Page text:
There is no more, merely a descrescendo and descent back to the depths from whence cometh our lord, for thine is the kindom, the power and the glory, glory hallelujah! For mine eyes have lifted up to the hills from whence cometh the ice and snow, the glacier that flows and the arctic wind that blows. “I am invincible,” said Old Man Winter, as he clambered out of the depths, de profundis, crying out, O Lord, a mighty fortress; but the fog lifted and rose, wafting away in the sunshine, leaving the blue and green and yellow and all the colours as pink as a baby’s bottom, until one voice called out of the wilderness, “See me! Hear me! Touch me!” and we did. We saw, we heard, we touched, we were admonished, and we bowed down defeated.

But the angel said, “Fear not, for I bring you tidings of great joy,” and the sky filled with light and a multitude of the heavenly host had tea and crumpets and smiled benevolently on the shepherds shitting their pants from fear. For lo, the ground opened and out spilled a great light, the illumination of Gutenberg, the flowing outward of words, words, words, and Hamlet bowed his head to the outpouring and was humbled.

There are mountains and there are valleys and there are trolley cars that travel through city streets, filled with the dregs of humanity wending their way homeward, anxious for hearth and home, the pipe-bearing dog. Yea verily I say unto you, pack up your sorrows, for only the answer is blowing in the wind, the dust has cleared, the fallen masonry is gone, there is nothing left; only the barren sands stretch far away, there is no pedestal to stand upon, no soap box to preach from. We fall, we crawl, we return to the depths from whence we emerged, our voices silenced; there is nothing left to say, just starlight and gaslight. De profundis clamavit.

Tuesday, October 12, 2004

Intruder alert!

In the early morning light Tabitha squinted at the invading photons inexorably undermining her continued attempts at sleep. Whose idea was it to have sheer lace curtains instead of sensible, heavy drapes? Oh, it was hers. She had said something about elegance versus utility to her mother, who had warned her that the summer sun would do just what it was presently doing. Tabitha had felt so independent, flaunting her mother’s advice. After all, her bedroom did face east. It was inevitable that sooner or later she would be exposed in the full light of day.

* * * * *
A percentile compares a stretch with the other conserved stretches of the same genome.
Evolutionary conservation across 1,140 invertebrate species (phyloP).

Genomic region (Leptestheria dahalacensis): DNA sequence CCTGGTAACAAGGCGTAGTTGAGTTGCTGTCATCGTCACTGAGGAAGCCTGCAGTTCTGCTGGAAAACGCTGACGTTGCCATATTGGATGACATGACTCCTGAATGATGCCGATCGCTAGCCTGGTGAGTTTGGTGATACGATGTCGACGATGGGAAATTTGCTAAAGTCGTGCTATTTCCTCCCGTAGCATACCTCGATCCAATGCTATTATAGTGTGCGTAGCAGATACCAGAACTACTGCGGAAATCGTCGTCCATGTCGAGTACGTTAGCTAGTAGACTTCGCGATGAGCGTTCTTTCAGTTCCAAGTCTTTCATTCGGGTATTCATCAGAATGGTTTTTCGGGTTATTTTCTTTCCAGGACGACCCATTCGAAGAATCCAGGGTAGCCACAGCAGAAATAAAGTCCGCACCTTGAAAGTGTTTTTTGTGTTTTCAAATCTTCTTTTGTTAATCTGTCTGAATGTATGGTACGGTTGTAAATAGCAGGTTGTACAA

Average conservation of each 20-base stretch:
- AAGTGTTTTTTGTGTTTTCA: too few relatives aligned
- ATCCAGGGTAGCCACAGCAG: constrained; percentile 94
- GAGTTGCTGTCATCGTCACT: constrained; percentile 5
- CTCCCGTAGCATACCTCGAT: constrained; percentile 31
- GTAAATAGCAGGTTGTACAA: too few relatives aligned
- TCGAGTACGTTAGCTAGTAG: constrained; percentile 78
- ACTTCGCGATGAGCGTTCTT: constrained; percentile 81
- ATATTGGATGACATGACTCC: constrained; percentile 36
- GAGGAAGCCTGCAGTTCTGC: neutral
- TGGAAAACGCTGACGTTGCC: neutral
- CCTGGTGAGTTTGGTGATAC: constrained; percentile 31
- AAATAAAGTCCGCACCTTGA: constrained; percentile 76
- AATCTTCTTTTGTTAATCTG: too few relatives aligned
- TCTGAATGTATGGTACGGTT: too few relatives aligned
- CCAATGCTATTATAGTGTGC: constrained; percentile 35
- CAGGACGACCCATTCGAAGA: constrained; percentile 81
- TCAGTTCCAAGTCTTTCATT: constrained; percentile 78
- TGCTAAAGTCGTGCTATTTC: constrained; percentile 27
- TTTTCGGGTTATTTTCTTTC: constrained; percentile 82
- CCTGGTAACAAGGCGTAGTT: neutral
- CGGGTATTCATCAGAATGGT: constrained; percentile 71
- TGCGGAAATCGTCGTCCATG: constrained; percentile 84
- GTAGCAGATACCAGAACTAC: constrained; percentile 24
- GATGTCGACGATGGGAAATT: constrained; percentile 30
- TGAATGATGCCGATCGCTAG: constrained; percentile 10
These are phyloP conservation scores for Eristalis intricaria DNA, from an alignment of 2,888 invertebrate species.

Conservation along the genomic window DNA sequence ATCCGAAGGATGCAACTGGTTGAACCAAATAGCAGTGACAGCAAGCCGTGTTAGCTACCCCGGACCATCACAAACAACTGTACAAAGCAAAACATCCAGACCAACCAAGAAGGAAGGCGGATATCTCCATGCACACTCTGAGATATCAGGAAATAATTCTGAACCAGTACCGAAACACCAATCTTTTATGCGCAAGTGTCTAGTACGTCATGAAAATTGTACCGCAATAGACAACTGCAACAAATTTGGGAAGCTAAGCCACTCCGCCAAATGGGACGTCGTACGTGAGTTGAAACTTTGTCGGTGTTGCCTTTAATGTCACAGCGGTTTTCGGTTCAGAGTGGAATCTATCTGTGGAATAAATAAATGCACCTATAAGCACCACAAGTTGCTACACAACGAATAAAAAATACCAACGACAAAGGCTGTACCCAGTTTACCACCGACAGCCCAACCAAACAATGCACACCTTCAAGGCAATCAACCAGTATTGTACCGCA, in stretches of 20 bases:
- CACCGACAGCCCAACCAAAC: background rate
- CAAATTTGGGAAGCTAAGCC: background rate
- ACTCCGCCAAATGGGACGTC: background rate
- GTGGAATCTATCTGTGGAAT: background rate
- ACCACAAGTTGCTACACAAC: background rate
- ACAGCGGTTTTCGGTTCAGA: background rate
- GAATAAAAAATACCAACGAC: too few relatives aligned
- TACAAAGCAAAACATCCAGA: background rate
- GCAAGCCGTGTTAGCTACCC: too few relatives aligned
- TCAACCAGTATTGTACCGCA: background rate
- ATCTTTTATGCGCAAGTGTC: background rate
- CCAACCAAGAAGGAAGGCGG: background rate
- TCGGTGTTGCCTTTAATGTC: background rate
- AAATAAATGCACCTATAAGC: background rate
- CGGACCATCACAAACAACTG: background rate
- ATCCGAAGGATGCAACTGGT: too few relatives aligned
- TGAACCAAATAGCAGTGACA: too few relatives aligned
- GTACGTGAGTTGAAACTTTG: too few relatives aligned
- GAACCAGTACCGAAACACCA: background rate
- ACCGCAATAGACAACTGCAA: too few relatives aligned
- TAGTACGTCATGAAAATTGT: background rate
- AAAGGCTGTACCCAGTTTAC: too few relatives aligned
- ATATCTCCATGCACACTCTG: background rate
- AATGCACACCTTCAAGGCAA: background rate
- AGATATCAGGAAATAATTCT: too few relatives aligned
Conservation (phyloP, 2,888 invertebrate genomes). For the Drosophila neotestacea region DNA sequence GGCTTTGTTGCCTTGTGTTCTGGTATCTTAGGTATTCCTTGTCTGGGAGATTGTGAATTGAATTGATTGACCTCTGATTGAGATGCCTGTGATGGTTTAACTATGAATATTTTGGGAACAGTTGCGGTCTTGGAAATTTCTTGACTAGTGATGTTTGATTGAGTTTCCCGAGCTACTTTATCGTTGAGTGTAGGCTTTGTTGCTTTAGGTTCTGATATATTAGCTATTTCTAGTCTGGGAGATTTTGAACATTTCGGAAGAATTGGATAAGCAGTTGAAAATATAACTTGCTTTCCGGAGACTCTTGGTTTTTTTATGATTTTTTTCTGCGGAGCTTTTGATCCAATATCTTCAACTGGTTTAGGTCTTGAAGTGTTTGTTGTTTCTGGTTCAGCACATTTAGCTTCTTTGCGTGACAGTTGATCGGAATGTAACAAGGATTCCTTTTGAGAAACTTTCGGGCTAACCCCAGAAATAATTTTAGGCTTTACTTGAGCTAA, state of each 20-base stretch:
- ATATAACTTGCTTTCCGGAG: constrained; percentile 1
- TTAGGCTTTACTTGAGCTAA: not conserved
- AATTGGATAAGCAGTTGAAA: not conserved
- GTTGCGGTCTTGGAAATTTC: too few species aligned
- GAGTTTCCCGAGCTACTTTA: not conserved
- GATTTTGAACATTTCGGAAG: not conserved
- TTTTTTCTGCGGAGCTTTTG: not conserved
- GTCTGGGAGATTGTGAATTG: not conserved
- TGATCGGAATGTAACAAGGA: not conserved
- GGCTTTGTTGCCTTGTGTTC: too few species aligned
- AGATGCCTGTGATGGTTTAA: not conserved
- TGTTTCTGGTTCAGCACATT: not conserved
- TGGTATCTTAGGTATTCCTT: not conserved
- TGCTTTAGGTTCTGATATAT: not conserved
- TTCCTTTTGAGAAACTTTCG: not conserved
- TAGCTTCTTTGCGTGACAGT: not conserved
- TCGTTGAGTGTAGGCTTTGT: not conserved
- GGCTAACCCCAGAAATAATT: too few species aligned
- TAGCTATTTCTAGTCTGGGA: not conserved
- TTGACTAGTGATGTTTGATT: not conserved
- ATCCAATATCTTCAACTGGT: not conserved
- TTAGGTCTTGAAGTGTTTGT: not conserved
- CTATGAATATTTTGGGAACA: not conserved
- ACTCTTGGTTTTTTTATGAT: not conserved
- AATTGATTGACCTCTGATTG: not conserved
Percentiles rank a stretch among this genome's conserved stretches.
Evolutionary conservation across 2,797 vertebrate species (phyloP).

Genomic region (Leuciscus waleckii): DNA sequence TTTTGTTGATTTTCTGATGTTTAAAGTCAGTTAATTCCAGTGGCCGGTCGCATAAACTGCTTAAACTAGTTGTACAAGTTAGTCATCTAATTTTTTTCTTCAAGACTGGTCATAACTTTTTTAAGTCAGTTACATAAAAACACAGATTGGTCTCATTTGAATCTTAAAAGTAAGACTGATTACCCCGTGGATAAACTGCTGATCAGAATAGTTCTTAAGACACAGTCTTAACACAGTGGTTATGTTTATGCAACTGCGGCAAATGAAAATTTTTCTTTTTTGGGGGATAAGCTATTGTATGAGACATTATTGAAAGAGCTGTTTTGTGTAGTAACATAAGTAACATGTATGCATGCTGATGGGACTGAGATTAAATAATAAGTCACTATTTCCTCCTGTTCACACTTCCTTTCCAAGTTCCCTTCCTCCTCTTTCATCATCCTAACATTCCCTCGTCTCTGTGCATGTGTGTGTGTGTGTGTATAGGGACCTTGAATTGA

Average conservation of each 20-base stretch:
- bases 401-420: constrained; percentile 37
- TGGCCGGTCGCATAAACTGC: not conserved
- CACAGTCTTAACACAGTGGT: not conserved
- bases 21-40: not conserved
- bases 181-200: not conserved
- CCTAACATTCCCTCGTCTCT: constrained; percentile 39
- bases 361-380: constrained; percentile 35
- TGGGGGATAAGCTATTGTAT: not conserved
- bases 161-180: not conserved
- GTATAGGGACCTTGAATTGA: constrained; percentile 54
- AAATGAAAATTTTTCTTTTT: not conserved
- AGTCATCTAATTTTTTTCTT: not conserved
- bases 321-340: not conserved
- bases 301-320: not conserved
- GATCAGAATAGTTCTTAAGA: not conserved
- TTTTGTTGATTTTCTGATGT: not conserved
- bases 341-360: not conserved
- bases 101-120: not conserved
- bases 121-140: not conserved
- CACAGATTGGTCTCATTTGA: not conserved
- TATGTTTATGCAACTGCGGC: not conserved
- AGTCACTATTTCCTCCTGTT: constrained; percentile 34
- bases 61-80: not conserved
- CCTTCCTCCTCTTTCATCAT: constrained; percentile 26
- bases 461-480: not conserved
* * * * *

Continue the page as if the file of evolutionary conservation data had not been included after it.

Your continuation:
As Tabitha tried to bring her eyes gradually more open, the objects in the room took on more focus. The clothes hanging on her coat tree lost the appearance of the gardner whom she had inherited with the house and turned back onto her bathrobe and the fancy, feathered headdress she had tossed on top after Saturday’s costume party. The objects on her dresser gave up their masquerade as stalking predators and turned back into the various boxes, brushes and perfume bottles they were supposed to be.

One item in the room took longer than the others to resolve itself into an understandable shape. It was an antique milk can Tabitha had picked up at the local craft fair, painted black and then decorated with stylized leaves and flowers. It had two handles so it could presumably be strapped onto a horse or made fast in a wagon. Tabitha had fallen in love with it as soon as she set eyes on it, even though, or perhaps because, her mother had questioned the wisdom of purchasing such an outrageously-priced piece of junk, no matter how it was painted, and bringing it into a beautiful home such as Tabitha’s when it properly belonged in a barn. The younger woman was not to be deterred though, and the painted bucket was duly loaded into the trunk with the other “objets d’art” and set up in the corner of the bedroom as a receptacle for a long bouquet of pampas grasses.

Now, as Tabitha’s morning vision cleared, she could see the white awns swaying in the breeze from the open window like the beard on a grizzled dwarf. The dark flowered bucket, obscured still in shadow, looked like patterned trousers, or perhaps merely paint-splattered. Try as she might, this superimposed image would not fade, and Tabitha finally sat up in bed, rubbed the sleep out of her eyes and jammed her glasses on her face, grateful that the bearded dwarf had finally reverted to pampas grass once more.